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Home > Attitudes to medicinal cannabis of patients with chronic pain.

Dillon, Lucy (2018) Attitudes to medicinal cannabis of patients with chronic pain. Drugnet Ireland, Issue 66, Summer 2018, pp. 11-12.

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Both nationally and internationally there is ongoing debate about the medical use of cannabis for a range of conditions. The attitudes to medicinal cannabis of a sample of Irish patients experiencing chronic pain are the subject of a new study.1 In a 2017 review on the topic by the Health Products Regulatory Authority (HPRA), the medical use of cannabis is defined as ‘a situation where a doctor prescribes or recommends the use of cannabis for treatment of a medical condition in a patient under his/her care’ (p. 9).2 The review found three medical conditions for which there was ‘some scientific evidence to support the use of cannabis or cannabinoids as a medical treatment in patients who have failed available treatments’ (p. 16).2


These were spasticity associated with multiple sclerosis; intractable nausea and vomiting associated with chemotherapy; and severe, refractory (treatment-resistant) epilepsy. Based on these findings, the Minister for Health established an access programme for cannabis-based treatments for people with any of the three approved medical conditions. However, the review found insufficient evidence to support the use of medicinal cannabis for other conditions, including chronic pain.3 Therefore, patients experiencing chronic pain fall outside the access criteria for the access programme. It is within this context that Rochford et al. carried out their study.1



The aim of the study was to explore the attitudes of patients experiencing chronic pain towards medicinal cannabis. The research team used a questionnaire that gathered basic sociodemographic information, had 12 statements on the topic, and used a five-point Likert scale to assess the extent to which they agreed with each statement.4 Data were collected from patients attending chronic pain clinics in University Hospital Limerick. While 96 surveys were completed, the overall response rate is not reported. Therefore, while the authors generalise their findings to ‘Irish patients experiencing chronic pain’, it is unclear whether the sample is representative of this population.



Descriptive analysis was carried out on the data. The key findings were as follows.


Cannabis use

  • 22.92% had tried cannabis before.
  • 68.75% would try cannabis if it were prescribed for them.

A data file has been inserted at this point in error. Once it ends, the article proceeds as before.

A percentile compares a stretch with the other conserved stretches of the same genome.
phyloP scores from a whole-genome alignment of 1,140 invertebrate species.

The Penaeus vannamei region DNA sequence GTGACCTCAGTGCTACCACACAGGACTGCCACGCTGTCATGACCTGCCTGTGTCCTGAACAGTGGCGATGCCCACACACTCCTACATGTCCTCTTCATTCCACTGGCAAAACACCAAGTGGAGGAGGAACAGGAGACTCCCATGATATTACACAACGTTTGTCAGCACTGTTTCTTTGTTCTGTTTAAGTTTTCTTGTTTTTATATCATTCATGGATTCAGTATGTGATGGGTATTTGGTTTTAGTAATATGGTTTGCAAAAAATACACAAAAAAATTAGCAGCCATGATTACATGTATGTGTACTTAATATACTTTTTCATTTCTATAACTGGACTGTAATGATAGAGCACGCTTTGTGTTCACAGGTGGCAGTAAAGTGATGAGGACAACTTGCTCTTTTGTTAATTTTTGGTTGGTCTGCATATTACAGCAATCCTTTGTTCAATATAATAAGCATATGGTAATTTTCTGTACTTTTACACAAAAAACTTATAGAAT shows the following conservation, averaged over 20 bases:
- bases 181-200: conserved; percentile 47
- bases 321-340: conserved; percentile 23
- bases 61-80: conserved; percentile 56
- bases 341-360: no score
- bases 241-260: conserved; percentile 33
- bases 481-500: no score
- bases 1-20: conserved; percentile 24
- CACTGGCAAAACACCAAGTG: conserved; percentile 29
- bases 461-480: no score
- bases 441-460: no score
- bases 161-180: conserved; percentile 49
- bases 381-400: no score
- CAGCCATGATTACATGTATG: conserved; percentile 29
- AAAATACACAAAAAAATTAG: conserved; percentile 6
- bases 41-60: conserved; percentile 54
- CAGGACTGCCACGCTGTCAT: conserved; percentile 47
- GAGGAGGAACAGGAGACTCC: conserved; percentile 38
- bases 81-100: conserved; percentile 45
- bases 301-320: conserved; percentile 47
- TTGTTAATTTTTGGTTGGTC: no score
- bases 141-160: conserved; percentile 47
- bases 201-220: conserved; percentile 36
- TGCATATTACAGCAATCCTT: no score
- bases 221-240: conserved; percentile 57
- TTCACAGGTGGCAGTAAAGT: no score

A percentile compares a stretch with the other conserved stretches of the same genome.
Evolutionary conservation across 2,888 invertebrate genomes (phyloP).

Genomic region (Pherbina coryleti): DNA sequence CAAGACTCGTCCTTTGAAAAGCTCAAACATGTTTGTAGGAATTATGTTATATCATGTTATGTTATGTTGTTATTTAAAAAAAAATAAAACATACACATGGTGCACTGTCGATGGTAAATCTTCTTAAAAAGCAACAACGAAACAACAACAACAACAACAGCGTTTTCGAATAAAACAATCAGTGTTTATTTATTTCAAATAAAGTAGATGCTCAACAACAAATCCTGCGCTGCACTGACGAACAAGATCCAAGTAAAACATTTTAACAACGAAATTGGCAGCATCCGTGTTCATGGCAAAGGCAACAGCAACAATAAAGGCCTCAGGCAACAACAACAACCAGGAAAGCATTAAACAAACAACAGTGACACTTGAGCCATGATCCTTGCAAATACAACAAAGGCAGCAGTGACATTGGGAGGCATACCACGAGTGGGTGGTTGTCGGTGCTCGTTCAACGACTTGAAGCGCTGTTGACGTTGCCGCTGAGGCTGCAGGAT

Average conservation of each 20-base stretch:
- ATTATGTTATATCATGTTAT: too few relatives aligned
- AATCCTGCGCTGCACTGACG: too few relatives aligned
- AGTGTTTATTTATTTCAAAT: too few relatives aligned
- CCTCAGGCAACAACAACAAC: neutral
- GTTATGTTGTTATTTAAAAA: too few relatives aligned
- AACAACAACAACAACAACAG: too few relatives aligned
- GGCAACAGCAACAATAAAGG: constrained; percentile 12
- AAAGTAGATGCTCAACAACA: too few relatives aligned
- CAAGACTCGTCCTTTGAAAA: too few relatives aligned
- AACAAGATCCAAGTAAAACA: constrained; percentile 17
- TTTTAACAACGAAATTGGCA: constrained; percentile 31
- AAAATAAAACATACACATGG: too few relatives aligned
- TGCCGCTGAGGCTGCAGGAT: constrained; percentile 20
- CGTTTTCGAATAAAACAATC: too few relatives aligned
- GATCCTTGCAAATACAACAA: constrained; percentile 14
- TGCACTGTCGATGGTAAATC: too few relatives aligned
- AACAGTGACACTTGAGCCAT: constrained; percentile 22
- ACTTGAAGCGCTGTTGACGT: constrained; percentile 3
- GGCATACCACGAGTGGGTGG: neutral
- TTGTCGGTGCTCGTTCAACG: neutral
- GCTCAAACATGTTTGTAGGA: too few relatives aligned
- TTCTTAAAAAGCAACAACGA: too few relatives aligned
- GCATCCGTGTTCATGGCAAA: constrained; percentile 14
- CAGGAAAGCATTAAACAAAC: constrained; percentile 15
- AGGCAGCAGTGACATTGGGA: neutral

Legal status of cannabis

  • 86.46% agreed that cannabis should be legalised for medicinal purposes, and 88.54% agreed that it should be legalised for chronic pain. If legalised, 87.5% agreed that it should only be available through a consultant’s prescription.
  • A more general statement about the legal status of cannabis suggests that there is not as much support for a change in the law when it comes to the broader use of cannabis. Some 58.33% agreed that ‘the criminal status of cannabis should be abolished’. However, this statement is unclear as to whether it refers to the decriminalisation of the use of cannabis or the legalisation of cannabis itself. 

Perceived health benefits

  • 80.21% agreed with the broad statement ‘cannabis has health benefits when used appropriately’.

Social acceptability of cannabis

  • 73.96% agreed that it would be socially acceptable to use cannabis for medicinal purposes.

Safety of cannabis

  • 43.75% agreed with the statement that cannabis was a safe drug, with 42.71% responding ‘neutral’.
  • 51.04% agreed with the statement ‘cannabis is safer than morphine’, with 43.75% responding ‘neutral’.
  • 33.33% agreed that cannabis was addictive, with 43.75% responding ‘neutral’. 

In their discussion on the findings, the authors argue that while their study suggests that patients are in favour of the use of medicinal cannabis and that a majority believe it has health benefits, this is contrary to that found in studies of physicians. To support this, they cite a study of physicians from Colorado, USA that showed ‘the opposite with a lack of support for medicinal cannabis and only a minority believing it confers a health benefit’.5


However, they do not refer to the findings of a study of Irish GPs’ attitudes to cannabis, which found that 58.6% agreed that ‘cannabis should be legalised for medical use’ and that 63.5% agreed that ‘cannabis has a role to play in pain management’.6 The authors conclude by saying that it is their opinion that patients with chronic pain should be included in the Government’s access programme for medicinal cannabis.


1 Rochford C, Edgeworth D, Hashim M and Harmon D (2018) Attitudes of Irish patients with chronic pain towards medicinal cannabis, Ir J Med Sci. [Early online]

2 Health Products Regulatory Authority (2017) Cannabis for medical use: a scientific review. Dublin: Department of Health.

3 Dillon L (2017) Cannabis for medical use: a scientific review, Drugnet Ireland, 62: 9–10.

4 The choices given were strongly disagree, disagree, neutral, agree, and strongly agree.

5 Kondrad E and Reid A (2013) Colorado family physicians’ attitudes toward medical marijuana, J Am Board Fam Med, 26(1): 52–60.

6 Crowley D, Collins C, Delargy I, Laird E and Van Hout MC (2017) Irish general practitioner attitudes toward decriminalisation and medical use of cannabis: results from a national survey, Harm Reduct J, 14(1):

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